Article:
"Each institution has specific roles - the army's role is to defend the state from external enemies, while that of the police is maintain law and order inside the country. The roles of these two institutions should not be confused," she said.
Oshurakhunova said she believed that the authorities were planning to use the army to rein in the opposition.
The draft law comes at a time of growing political tension in Kyrgyzstan, which has been deeply shaken by the global financial crisis.
In December last year, opposition groups joined forces against a backdrop of soaring unemployment and fuel shortages, and presented a list of radical demands, including the resignation of the president.
On January 12, at its first formal meeting, the United People's Movement, UPM, announced that it planned to hold nationwide protests demanding an improvement to the economic crisis in the country.
Oshurakhunova said that as financial turmoil continued, people were expecting conditions to get worse.
"Many people expect the prices for basic services and food to rise in the near future, which will cause living conditions to deteriorate," she said.
She said that the country's leaders should focus on tackling the underlying problems such as energy shortages and the soaring cost of food and basic services, which are driving people into the arms of the opposition.
"Instead of drafting anti-crisis plans and measures to overcome the financial and socio-economic crisis, officials are introducing tighter measures to suppress potential public unrest," she said.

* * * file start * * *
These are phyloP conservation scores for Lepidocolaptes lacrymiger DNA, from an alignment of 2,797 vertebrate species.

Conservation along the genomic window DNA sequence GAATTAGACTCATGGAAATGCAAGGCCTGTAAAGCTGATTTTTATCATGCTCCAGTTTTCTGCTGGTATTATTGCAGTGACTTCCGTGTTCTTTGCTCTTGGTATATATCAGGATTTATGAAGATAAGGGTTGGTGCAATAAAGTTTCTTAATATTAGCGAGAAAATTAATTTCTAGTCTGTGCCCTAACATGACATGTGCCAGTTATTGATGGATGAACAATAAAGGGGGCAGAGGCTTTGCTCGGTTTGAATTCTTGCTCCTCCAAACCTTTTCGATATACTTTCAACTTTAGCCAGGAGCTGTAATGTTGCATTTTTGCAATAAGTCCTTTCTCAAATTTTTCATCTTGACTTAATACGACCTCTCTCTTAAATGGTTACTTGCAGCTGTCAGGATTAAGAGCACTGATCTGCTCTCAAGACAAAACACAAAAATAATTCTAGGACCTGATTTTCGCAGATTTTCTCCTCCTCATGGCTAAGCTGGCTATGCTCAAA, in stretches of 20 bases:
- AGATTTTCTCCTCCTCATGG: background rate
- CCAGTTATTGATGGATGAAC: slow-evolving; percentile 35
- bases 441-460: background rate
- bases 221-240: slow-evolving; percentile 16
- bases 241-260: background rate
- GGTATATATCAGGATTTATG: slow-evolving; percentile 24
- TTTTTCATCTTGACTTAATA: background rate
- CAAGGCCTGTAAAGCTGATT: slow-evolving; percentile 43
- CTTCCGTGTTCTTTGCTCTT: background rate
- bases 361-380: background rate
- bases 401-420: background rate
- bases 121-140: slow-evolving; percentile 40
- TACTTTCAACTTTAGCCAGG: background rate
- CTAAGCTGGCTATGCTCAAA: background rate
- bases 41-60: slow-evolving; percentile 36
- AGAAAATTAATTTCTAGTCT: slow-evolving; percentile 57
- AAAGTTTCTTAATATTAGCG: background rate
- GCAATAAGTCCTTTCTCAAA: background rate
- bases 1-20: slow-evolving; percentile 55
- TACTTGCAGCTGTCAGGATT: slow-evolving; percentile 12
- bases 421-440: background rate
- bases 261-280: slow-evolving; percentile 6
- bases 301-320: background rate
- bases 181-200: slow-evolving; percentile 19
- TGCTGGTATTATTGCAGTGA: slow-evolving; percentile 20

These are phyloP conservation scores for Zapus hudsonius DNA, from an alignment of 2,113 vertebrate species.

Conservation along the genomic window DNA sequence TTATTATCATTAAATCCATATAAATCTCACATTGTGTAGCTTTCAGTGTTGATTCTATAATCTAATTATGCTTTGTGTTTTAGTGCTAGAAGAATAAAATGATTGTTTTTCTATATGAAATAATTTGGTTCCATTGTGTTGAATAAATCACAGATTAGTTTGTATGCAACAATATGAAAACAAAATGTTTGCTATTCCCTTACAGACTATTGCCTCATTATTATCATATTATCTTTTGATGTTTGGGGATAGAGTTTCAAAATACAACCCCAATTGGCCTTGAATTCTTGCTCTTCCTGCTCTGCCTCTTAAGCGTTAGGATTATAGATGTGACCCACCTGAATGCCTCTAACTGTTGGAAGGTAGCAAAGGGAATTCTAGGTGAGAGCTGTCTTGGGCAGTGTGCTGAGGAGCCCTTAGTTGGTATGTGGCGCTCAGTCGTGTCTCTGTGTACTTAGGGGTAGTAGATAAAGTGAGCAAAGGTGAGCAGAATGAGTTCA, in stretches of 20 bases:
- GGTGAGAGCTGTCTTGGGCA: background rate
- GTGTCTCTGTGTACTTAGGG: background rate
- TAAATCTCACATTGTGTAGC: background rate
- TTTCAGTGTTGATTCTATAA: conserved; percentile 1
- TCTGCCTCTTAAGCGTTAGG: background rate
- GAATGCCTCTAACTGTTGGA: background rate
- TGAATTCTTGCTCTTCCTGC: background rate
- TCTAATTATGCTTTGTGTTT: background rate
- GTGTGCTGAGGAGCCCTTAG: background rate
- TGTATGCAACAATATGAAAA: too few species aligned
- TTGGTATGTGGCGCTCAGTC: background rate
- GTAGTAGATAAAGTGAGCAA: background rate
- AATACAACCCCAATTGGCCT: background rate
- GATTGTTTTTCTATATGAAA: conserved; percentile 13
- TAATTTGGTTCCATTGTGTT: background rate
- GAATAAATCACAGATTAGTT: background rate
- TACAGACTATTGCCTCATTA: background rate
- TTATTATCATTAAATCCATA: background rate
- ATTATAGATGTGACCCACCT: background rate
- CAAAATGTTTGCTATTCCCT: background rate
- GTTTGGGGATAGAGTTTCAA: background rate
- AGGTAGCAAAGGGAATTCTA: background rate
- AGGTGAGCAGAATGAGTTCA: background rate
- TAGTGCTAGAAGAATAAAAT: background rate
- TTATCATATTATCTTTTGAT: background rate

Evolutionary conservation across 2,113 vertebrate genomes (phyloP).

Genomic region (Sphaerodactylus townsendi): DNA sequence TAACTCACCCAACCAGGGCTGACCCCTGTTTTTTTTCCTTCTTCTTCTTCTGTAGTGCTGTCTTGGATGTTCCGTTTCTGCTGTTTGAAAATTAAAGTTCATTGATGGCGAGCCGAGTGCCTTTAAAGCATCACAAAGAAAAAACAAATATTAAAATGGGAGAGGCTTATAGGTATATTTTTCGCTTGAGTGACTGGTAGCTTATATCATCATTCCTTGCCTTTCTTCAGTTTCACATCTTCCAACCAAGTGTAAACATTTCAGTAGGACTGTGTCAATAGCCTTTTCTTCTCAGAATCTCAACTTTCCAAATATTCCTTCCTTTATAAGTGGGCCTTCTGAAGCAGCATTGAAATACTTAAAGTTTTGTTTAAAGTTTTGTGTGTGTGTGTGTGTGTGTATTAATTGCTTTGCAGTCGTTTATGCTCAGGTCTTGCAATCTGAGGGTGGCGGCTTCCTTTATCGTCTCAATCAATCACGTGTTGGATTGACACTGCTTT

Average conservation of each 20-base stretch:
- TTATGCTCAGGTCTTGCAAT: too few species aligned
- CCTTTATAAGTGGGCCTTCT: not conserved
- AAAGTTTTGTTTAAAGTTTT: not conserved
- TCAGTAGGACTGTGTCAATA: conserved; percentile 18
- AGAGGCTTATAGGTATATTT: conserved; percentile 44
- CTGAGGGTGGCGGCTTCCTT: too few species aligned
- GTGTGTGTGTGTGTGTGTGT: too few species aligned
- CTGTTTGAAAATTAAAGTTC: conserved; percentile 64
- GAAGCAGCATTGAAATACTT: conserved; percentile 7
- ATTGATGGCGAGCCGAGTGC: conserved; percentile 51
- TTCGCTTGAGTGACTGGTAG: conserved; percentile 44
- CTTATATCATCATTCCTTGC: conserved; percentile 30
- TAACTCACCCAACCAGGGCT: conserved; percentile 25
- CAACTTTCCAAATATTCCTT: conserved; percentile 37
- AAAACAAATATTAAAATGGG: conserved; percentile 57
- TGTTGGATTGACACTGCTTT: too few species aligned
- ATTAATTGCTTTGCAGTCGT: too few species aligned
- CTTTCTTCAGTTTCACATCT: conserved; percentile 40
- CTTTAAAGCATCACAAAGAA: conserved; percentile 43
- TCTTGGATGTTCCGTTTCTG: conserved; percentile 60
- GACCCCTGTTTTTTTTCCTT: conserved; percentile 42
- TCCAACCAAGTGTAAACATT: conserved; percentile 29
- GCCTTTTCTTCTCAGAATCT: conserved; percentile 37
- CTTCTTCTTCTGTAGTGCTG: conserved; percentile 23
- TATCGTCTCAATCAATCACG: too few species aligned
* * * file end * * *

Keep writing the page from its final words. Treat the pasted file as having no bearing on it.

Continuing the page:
Abdygul Chotbayev, a former member of Bishkek city council and before that the first commander of Kyrgyzstan's National Guard force, is concerned that the authorities are responding to public discontent by introducing greater restrictions.
"By engaging the army in domestic affairs, the authorities are trying to become stronger," he said.
Chotbayev cited the so-called revolution of March 2005, when the then president Askar Akaev was ousted after people took to the streets to protest against his authoritarian regime. He warned that if the legislation was passed, such a revolt would be crushed by the army,
"If the army were to become involved in such a situation, whom should it defend, the authorities or the people? The answer is quite obvious - the army would have to defend the authorities," he said. "What we are witnessing today is the authorities striding towards an authoritarian regime"
Omurkulov, whose Social Democratic Party opposed the law in parliament, where it is a tiny minority against the governing Ak Jol party, said he thought the government had grown alarmed by the opposition's new-found unity and assertiveness.
"The authorities are concerned about the consolidation and radicalisation of the opposition, whose ideas and proposals on reforms have been ignored," said Omurkulov.
He said he believed the authorities were preparing to clamp down on opposition activities, pointing out that the government has been buying defence and security equipment and has earmarked more money for the presidential bodyguards in this year's budget.